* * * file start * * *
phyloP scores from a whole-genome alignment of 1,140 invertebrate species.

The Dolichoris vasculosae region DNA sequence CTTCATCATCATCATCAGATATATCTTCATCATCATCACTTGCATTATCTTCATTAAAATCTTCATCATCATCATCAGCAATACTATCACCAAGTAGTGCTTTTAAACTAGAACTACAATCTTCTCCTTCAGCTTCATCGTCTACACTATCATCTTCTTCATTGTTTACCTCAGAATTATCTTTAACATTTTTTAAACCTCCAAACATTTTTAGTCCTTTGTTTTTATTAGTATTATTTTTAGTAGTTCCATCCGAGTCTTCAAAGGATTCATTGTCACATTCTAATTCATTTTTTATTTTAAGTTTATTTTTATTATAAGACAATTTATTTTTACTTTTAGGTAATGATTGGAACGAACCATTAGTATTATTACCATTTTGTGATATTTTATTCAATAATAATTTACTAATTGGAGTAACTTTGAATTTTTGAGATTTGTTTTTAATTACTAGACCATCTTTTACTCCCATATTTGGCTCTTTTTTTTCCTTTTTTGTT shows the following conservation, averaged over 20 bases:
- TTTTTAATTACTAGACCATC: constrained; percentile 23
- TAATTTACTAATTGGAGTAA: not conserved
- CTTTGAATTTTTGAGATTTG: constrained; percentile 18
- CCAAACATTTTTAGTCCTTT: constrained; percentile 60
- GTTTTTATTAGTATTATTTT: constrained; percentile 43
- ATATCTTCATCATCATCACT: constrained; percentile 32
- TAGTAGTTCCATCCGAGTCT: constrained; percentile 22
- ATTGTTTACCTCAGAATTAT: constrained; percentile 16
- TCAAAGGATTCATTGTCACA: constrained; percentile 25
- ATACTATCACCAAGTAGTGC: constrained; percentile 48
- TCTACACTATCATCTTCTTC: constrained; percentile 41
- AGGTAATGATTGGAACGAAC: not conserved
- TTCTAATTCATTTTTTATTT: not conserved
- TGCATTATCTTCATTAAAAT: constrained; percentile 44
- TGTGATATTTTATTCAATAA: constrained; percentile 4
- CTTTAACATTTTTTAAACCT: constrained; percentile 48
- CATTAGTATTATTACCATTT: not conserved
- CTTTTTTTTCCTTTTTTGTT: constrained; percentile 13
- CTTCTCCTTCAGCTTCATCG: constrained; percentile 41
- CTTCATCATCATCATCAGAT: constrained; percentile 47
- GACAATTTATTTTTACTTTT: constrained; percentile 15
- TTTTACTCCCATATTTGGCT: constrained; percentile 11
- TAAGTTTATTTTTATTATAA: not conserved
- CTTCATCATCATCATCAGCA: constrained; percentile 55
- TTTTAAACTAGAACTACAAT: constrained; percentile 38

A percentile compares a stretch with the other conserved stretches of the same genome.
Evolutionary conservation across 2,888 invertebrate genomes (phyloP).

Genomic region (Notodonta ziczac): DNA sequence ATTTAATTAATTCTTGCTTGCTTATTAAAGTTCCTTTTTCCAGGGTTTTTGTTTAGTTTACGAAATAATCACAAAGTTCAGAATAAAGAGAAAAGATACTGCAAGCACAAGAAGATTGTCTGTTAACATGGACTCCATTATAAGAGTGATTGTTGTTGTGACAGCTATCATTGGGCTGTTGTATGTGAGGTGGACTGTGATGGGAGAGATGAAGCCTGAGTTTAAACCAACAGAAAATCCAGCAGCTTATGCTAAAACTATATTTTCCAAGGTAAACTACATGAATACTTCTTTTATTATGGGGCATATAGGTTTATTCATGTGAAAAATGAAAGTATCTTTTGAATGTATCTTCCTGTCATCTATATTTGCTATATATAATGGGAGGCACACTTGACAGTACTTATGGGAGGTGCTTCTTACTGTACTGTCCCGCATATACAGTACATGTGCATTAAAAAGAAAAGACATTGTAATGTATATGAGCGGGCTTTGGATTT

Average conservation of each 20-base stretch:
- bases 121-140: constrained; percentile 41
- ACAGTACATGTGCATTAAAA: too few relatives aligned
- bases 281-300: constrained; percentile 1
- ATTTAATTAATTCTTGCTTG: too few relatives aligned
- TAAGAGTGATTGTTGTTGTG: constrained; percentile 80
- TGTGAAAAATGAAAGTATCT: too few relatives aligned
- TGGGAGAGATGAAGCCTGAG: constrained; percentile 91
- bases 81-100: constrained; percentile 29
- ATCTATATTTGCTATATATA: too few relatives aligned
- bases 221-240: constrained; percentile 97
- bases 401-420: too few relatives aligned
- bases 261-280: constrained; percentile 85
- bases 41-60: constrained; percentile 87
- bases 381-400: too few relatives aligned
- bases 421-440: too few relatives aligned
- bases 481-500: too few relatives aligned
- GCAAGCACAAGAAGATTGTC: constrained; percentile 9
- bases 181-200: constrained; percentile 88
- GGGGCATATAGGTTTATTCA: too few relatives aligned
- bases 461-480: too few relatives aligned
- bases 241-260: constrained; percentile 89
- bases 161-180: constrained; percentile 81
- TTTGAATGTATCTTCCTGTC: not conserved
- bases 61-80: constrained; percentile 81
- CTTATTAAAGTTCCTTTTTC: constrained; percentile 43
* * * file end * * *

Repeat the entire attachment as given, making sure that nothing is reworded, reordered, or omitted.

phyloP scores from a whole-genome alignment of 1,140 invertebrate species.

The Dolichoris vasculosae region DNA sequence CTTCATCATCATCATCAGATATATCTTCATCATCATCACTTGCATTATCTTCATTAAAATCTTCATCATCATCATCAGCAATACTATCACCAAGTAGTGCTTTTAAACTAGAACTACAATCTTCTCCTTCAGCTTCATCGTCTACACTATCATCTTCTTCATTGTTTACCTCAGAATTATCTTTAACATTTTTTAAACCTCCAAACATTTTTAGTCCTTTGTTTTTATTAGTATTATTTTTAGTAGTTCCATCCGAGTCTTCAAAGGATTCATTGTCACATTCTAATTCATTTTTTATTTTAAGTTTATTTTTATTATAAGACAATTTATTTTTACTTTTAGGTAATGATTGGAACGAACCATTAGTATTATTACCATTTTGTGATATTTTATTCAATAATAATTTACTAATTGGAGTAACTTTGAATTTTTGAGATTTGTTTTTAATTACTAGACCATCTTTTACTCCCATATTTGGCTCTTTTTTTTCCTTTTTTGTT shows the following conservation, averaged over 20 bases:
- TTTTTAATTACTAGACCATC: constrained; percentile 23
- TAATTTACTAATTGGAGTAA: not conserved
- CTTTGAATTTTTGAGATTTG: constrained; percentile 18
- CCAAACATTTTTAGTCCTTT: constrained; percentile 60
- GTTTTTATTAGTATTATTTT: constrained; percentile 43
- ATATCTTCATCATCATCACT: constrained; percentile 32
- TAGTAGTTCCATCCGAGTCT: constrained; percentile 22
- ATTGTTTACCTCAGAATTAT: constrained; percentile 16
- TCAAAGGATTCATTGTCACA: constrained; percentile 25
- ATACTATCACCAAGTAGTGC: constrained; percentile 48
- TCTACACTATCATCTTCTTC: constrained; percentile 41
- AGGTAATGATTGGAACGAAC: not conserved
- TTCTAATTCATTTTTTATTT: not conserved
- TGCATTATCTTCATTAAAAT: constrained; percentile 44
- TGTGATATTTTATTCAATAA: constrained; percentile 4
- CTTTAACATTTTTTAAACCT: constrained; percentile 48
- CATTAGTATTATTACCATTT: not conserved
- CTTTTTTTTCCTTTTTTGTT: constrained; percentile 13
- CTTCTCCTTCAGCTTCATCG: constrained; percentile 41
- CTTCATCATCATCATCAGAT: constrained; percentile 47
- GACAATTTATTTTTACTTTT: constrained; percentile 15
- TTTTACTCCCATATTTGGCT: constrained; percentile 11
- TAAGTTTATTTTTATTATAA: not conserved
- CTTCATCATCATCATCAGCA: constrained; percentile 55
- TTTTAAACTAGAACTACAAT: constrained; percentile 38

A percentile compares a stretch with the other conserved stretches of the same genome.
Evolutionary conservation across 2,888 invertebrate genomes (phyloP).

Genomic region (Notodonta ziczac): DNA sequence ATTTAATTAATTCTTGCTTGCTTATTAAAGTTCCTTTTTCCAGGGTTTTTGTTTAGTTTACGAAATAATCACAAAGTTCAGAATAAAGAGAAAAGATACTGCAAGCACAAGAAGATTGTCTGTTAACATGGACTCCATTATAAGAGTGATTGTTGTTGTGACAGCTATCATTGGGCTGTTGTATGTGAGGTGGACTGTGATGGGAGAGATGAAGCCTGAGTTTAAACCAACAGAAAATCCAGCAGCTTATGCTAAAACTATATTTTCCAAGGTAAACTACATGAATACTTCTTTTATTATGGGGCATATAGGTTTATTCATGTGAAAAATGAAAGTATCTTTTGAATGTATCTTCCTGTCATCTATATTTGCTATATATAATGGGAGGCACACTTGACAGTACTTATGGGAGGTGCTTCTTACTGTACTGTCCCGCATATACAGTACATGTGCATTAAAAAGAAAAGACATTGTAATGTATATGAGCGGGCTTTGGATTT

Average conservation of each 20-base stretch:
- bases 121-140: constrained; percentile 41
- ACAGTACATGTGCATTAAAA: too few relatives aligned
- bases 281-300: constrained; percentile 1
- ATTTAATTAATTCTTGCTTG: too few relatives aligned
- TAAGAGTGATTGTTGTTGTG: constrained; percentile 80
- TGTGAAAAATGAAAGTATCT: too few relatives aligned
- TGGGAGAGATGAAGCCTGAG: constrained; percentile 91
- bases 81-100: constrained; percentile 29
- ATCTATATTTGCTATATATA: too few relatives aligned
- bases 221-240: constrained; percentile 97
- bases 401-420: too few relatives aligned
- bases 261-280: constrained; percentile 85
- bases 41-60: constrained; percentile 87
- bases 381-400: too few relatives aligned
- bases 421-440: too few relatives aligned
- bases 481-500: too few relatives aligned
- GCAAGCACAAGAAGATTGTC: constrained; percentile 9
- bases 181-200: constrained; percentile 88
- GGGGCATATAGGTTTATTCA: too few relatives aligned
- bases 461-480: too few relatives aligned
- bases 241-260: constrained; percentile 89
- bases 161-180: constrained; percentile 81
- TTTGAATGTATCTTCCTGTC: not conserved
- bases 61-80: constrained; percentile 81
- CTTATTAAAGTTCCTTTTTC: constrained; percentile 43